Retiring Arizona Prison Watch...
This site was originally started in July 2009 as an independent endeavor to monitor conditions in Arizona's criminal justice system, as well as offer some critical analysis of the prison industrial complex from a prison abolitionist/anarchist's perspective. It was begun in the aftermath of the death of Marcia Powell, a 48 year old AZ state prisoner who was left in an outdoor cage in the desert sun for over four hours while on a 10-minute suicide watch. That was at ASPC-Perryville, in Goodyear, AZ, in May 2009.
Marcia, a seriously mentally ill woman with a meth habit sentenced to the minimum mandatory 27 months in prison for prostitution was already deemed by society as disposable. She was therefore easily ignored by numerous prison officers as she pleaded for water and relief from the sun for four hours. She was ultimately found collapsed in her own feces, with second degree burns on her body, her organs failing, and her body exceeding the 108 degrees the thermometer would record. 16 officers and staff were disciplined for her death, but no one was ever prosecuted for her homicide. Her story is here.
Marcia's death and this blog compelled me to work for the next 5 1/2 years to document and challenge the prison industrial complex in AZ, most specifically as manifested in the Arizona Department of Corrections. I corresponded with over 1,000 prisoners in that time, as well as many of their loved ones, offering all what resources I could find for fighting the AZ DOC themselves - most regarding their health or matters of personal safety.
I also began to work with the survivors of prison violence, as I often heard from the loved ones of the dead, and learned their stories. During that time I memorialized the Ghosts of Jan Brewer - state prisoners under her regime who were lost to neglect, suicide or violence - across the city's sidewalks in large chalk murals. Some of that art is here.
In November 2014 I left Phoenix abruptly to care for my family. By early 2015 I was no longer keeping up this blog site, save occasional posts about a young prisoner in solitary confinement in Arpaio's jail, Jessie B.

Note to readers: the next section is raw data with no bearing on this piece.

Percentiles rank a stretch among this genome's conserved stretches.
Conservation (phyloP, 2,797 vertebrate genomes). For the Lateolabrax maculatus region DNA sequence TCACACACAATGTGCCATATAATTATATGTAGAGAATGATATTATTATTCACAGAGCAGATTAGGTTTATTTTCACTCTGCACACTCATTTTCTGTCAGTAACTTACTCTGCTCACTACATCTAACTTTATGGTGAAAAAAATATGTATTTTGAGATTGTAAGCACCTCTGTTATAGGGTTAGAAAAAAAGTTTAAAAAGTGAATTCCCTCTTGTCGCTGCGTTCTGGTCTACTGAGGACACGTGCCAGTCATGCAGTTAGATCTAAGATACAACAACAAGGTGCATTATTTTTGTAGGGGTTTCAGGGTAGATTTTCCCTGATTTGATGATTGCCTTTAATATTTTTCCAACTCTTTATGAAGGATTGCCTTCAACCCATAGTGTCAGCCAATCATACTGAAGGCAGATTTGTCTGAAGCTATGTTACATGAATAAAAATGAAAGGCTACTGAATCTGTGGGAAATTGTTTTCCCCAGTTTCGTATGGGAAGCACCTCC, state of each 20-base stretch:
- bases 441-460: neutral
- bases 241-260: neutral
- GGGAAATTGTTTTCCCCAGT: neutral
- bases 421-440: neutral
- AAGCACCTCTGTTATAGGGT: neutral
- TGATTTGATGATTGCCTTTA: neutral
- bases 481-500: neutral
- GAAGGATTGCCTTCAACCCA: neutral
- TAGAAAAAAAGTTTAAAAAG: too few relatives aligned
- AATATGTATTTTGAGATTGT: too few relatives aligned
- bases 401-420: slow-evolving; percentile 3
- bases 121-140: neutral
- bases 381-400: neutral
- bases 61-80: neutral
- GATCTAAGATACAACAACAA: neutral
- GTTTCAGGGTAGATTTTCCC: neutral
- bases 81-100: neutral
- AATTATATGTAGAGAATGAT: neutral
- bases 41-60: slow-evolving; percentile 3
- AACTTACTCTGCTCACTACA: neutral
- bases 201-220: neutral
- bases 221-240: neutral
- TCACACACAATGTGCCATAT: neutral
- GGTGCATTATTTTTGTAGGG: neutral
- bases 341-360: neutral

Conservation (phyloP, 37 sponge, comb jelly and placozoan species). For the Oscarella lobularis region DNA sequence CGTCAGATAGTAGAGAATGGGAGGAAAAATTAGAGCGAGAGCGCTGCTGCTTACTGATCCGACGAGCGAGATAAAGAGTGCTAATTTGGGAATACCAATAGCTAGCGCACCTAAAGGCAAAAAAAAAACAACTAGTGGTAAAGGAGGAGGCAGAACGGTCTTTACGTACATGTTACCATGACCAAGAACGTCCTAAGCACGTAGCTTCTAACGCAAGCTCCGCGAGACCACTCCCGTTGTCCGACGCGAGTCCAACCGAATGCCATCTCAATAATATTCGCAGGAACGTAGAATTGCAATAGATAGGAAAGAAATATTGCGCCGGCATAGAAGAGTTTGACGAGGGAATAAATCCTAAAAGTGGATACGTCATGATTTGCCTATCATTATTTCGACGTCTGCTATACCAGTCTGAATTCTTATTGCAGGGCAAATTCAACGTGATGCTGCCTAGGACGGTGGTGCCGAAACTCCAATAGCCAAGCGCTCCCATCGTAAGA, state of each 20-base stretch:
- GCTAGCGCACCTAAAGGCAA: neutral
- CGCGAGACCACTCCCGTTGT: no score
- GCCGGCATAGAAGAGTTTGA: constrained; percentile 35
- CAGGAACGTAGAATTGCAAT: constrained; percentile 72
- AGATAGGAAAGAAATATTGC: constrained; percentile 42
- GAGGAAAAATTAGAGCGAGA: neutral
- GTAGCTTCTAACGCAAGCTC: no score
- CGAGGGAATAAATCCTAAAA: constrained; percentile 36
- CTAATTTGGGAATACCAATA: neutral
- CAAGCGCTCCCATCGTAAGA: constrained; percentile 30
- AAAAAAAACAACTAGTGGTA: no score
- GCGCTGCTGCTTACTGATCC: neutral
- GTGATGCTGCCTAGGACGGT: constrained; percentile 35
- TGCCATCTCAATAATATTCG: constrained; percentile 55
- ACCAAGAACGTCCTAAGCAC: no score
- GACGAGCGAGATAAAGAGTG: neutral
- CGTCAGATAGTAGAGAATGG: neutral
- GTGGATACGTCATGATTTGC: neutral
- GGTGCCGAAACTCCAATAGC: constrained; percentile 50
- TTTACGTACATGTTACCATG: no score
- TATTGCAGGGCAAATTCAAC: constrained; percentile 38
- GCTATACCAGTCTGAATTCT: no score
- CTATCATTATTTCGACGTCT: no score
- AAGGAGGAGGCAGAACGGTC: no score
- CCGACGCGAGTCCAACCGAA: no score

I'm deeply grateful to the prisoners who educated, confided in, and encouraged me throughout the years I did this work. My life has been made all the more rich and meaningful by their engagement.
I've linked to some posts about advocating for state prisoner health and safety to the right, as well as other resources for families and friends. If you are in need of additional assistance fighting the prison industrial complex in Arizona - or if you care to offer some aid to the cause - please contact the Phoenix Anarchist Black Cross at PO Box 7241 / Tempe, AZ 85281. firstname.lastname@example.org
until all are free -
MARGARET J PLEWS (June 1, 2015)
Tuesday, November 30, 2010
Bet he didn't get cuffed, shackled, bagged and beaten by our beloved defenders of public trust and safety during his brief stay. His jaw probably wasn't broken by some thug with a badge while he was in 4-point restraints in the jail's psychiatric wing. I doubt anyone will be sending an armed intruder to his home to slice up him and his loved ones, either. He's actually pretty fortunate that most of us don't endorse his brand of "justice", and that the cyber-bullies who applauded him following the news articles about his crimes are all just as cowardly as he is.
Gerster's next court appearance is (Rescheduled for an unknown time and place - check for court records on both him and Keesee here, once they're posted, or call the criminal court office at 602-506-8575 if you don't find anything). Anyone who cares about real justice should be there to make sure that not only the cops, but also the courts and prosecutors are held accountable, too.
No word yet on when his colleague, officer Alan Keesee, will be arrested and arraigned. It does not appear as if any of the officers who witnessed the assaults and did nothing (or even those who helped restrain the victims) are being charged. Nor is any of the MCSO leadership, of course.